Galvatron famously called out Starscream for his bad comedy for assuming leadership of the Decepticons in Ye Olden Transformers: The Movie (and that notion was expounded upon in great detail in the recent TF Spotlight: Megatron). However, those big-ass robots from Cybertron are also capable of good comedy, as evidenced by Transformers: More Than Meets The Eye #13.
James Roberts is hands-down the best Transformers writer of all time, because he understands everything that makes these characters cool (i.e., they are CHARACTERS and not just toys, and they shine when someone bothers to flesh them out) and has all sorts of fun with it. He's easily got the most natural and amusing gift for dialogue they've ever had 'round these robo-parts, and this issue is a full-on yukfest where the crew of the Lost Light gets some shore leave, and they think they have to disguise themselves as humans to enjoy it, due to the general intergalactic public's disdain for the warmongering Cybertronians.
The cover made me fearful that humans would actually be making their way back into the pages of these books, because as any longtime TF fans know, the humans are always the LEAST interesting thign about any Transformers story. We like the robots that turn into things, we don't care about their little fleshling buddies. Besides, it's unnecessary. Last issue, Roberts established a way to have deep interpersonal relationships between genderless robots while avoiding the pitfalls of creepy robo-porn and everything, making it so there's no legitimate reason that these mechs need to be mixing it up with organic creatures to 'make things relatable.' The robots themselves are as human as any character needs to be.
Thankfully, my fear was unfounded. It seems the glorious world of high technology has yielded the creation of something called 'holomatter avatars,' wherein giant robots can 'remote project' themselves into homo-sapien templates. This is important, because on the vacation planet of Hedonia, most of the fun spots are restricted to organics only. So we've got the effervescently blabbermouthed Swerve, the genial archivist Rewind, the weird ancient duo of Cyclonus & Tailgate, the memory-gapped theoretician Skids, the psychotic Whirl, the recently-resurrected doctor Rung and the guy most in need of relaxation, the obsessively anal-retentive Ultra Magnus, who is so addicted to by-the-book protocol that he doesn't even know the word 'relax,' and who is so humorless in his officiousness that Tailgate once called him "an O.C.D. control freak who uses learning to hurt people" when taking a class from him.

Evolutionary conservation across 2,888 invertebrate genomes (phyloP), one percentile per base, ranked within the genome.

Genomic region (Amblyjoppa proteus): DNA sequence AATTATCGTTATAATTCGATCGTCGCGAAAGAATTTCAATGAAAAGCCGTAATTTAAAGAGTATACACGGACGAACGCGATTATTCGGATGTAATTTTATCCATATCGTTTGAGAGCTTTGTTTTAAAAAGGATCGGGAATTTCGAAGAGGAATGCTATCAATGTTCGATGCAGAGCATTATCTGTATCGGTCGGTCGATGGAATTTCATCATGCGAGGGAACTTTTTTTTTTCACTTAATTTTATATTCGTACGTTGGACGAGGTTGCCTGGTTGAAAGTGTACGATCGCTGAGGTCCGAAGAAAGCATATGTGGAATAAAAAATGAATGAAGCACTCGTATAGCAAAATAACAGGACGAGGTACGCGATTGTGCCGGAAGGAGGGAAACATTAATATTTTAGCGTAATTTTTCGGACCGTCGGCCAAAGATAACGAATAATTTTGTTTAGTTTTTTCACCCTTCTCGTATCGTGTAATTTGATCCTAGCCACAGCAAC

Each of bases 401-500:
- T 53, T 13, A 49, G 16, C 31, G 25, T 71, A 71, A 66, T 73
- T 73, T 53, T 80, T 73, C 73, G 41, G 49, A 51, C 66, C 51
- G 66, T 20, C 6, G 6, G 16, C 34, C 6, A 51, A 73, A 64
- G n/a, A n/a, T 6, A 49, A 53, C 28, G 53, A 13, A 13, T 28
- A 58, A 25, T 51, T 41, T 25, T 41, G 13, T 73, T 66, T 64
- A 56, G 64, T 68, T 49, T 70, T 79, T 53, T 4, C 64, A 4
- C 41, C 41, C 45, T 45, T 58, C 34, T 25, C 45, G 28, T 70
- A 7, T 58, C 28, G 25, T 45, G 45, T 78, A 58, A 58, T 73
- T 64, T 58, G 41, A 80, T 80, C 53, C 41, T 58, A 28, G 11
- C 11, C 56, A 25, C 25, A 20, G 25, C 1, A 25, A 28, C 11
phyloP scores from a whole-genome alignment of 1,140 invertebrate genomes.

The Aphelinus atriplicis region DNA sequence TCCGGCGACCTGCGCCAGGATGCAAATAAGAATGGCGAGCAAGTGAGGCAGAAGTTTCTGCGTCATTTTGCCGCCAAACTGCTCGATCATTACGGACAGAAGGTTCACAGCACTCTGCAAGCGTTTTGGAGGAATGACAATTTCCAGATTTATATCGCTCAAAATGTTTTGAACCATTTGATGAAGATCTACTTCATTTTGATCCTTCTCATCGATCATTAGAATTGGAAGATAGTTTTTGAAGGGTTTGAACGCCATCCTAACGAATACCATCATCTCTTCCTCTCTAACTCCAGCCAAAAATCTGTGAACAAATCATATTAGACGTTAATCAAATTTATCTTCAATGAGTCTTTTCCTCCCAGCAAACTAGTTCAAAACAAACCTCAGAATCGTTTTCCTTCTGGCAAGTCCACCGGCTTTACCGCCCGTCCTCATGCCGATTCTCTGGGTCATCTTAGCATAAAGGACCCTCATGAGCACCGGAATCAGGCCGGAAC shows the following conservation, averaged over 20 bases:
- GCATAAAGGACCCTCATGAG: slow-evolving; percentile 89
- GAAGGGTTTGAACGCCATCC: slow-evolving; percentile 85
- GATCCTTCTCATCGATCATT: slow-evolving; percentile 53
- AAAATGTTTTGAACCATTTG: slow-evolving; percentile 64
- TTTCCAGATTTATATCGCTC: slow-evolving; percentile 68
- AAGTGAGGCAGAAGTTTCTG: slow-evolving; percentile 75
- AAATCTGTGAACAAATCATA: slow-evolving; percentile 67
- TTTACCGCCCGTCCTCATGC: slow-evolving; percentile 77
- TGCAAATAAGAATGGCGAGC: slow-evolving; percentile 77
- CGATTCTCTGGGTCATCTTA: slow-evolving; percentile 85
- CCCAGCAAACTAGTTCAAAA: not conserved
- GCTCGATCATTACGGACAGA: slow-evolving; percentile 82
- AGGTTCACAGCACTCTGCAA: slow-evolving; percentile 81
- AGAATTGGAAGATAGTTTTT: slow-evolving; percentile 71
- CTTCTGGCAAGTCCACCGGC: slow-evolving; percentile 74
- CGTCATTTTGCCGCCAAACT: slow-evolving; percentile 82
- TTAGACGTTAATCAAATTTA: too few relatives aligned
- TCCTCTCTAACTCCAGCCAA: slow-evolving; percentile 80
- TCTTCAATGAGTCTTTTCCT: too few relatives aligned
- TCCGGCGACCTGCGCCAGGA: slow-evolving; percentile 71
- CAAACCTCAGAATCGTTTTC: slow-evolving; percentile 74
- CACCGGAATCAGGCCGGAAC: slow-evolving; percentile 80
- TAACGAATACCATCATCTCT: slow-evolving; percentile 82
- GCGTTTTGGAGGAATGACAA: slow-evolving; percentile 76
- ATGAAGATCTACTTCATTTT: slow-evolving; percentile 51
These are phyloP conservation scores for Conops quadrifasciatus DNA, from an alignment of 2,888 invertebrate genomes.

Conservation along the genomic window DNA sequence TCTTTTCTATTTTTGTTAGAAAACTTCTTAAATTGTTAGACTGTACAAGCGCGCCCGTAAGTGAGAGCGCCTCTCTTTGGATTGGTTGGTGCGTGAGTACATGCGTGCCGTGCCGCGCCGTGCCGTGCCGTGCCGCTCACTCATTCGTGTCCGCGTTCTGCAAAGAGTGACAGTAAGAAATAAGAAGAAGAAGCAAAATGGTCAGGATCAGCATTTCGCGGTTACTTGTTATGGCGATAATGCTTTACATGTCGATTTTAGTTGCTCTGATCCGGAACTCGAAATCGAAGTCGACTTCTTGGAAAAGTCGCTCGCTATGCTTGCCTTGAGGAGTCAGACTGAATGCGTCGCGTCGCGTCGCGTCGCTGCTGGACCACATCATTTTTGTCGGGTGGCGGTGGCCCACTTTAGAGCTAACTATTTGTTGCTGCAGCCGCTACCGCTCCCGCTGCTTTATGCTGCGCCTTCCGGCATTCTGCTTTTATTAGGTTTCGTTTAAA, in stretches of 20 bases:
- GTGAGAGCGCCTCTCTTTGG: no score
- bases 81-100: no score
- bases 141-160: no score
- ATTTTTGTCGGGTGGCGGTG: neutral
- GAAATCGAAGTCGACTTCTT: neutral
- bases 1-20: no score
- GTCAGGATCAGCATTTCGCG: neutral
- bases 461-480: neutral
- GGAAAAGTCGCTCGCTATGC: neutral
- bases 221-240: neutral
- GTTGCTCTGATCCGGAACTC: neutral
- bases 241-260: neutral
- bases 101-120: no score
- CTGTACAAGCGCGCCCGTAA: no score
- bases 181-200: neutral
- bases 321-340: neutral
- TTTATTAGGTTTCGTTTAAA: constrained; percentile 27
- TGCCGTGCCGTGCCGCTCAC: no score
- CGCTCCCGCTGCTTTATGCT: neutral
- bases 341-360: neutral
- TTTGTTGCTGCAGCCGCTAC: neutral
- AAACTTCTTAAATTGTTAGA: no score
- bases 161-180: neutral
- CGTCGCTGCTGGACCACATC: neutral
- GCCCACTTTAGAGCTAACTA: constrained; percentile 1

It turns out their holomatter disguises really only comprise a couple of quick jokes, and they're cast aside once the visual gag is no longer needed – but it allows for a one-panel cameo of an old IDW stalwart, one Verity Carlo, to show up as Magnus' chosen form, and it's enough to apparently put her on the cover of the issue. Other bits of fun – Tailgate's avatar is a baby, and Whirl's is a crazy little eye-patched girl with twin UZIs whose Autobot insignia also has an eyepatch. The whole story is basically a straight comedy (which means it's likely a breather issue before we get dark and twisted again with #14's return of the evil Decepticon Overlord), but it's not all just slapstick tomfoolery. Everything is very character-driven in Roberts's tales, and even amidst the shenanigans, we've got the gregarious-to-an-annoying-fault Swerve in the vain search for an actual friend who wants to co-habitate with him and the slow realization that he doesn't really have actual friends, and we've also got the pathos of Tailgate's long-standing lie about being someone important in ancient times being revealed by the not-really-a-Decepticon Cyclonus, laying the little guy's emotional void about being a nobody bare.
Roberts is just damn great at storytelling and he's constantly worldbuilding with little asides and references to things you know he's going to explore later. Plus, you just like all his characters. They have a natural charm, even when they're annoying. It's also amazing at how Guido Guidi has stepped in to handle the art, and it fits right in with all the previous work from guys like Alex Milne and Nick Roche, who I've said were born to draw Transformers. Apparently, a lot of guys were born to draw Transformers.
So MTMTE #13 is a fun romp that's not brainlessly so. James Roberts continues to give me the book I'm happiest to read each and every month, and I hope he never stops.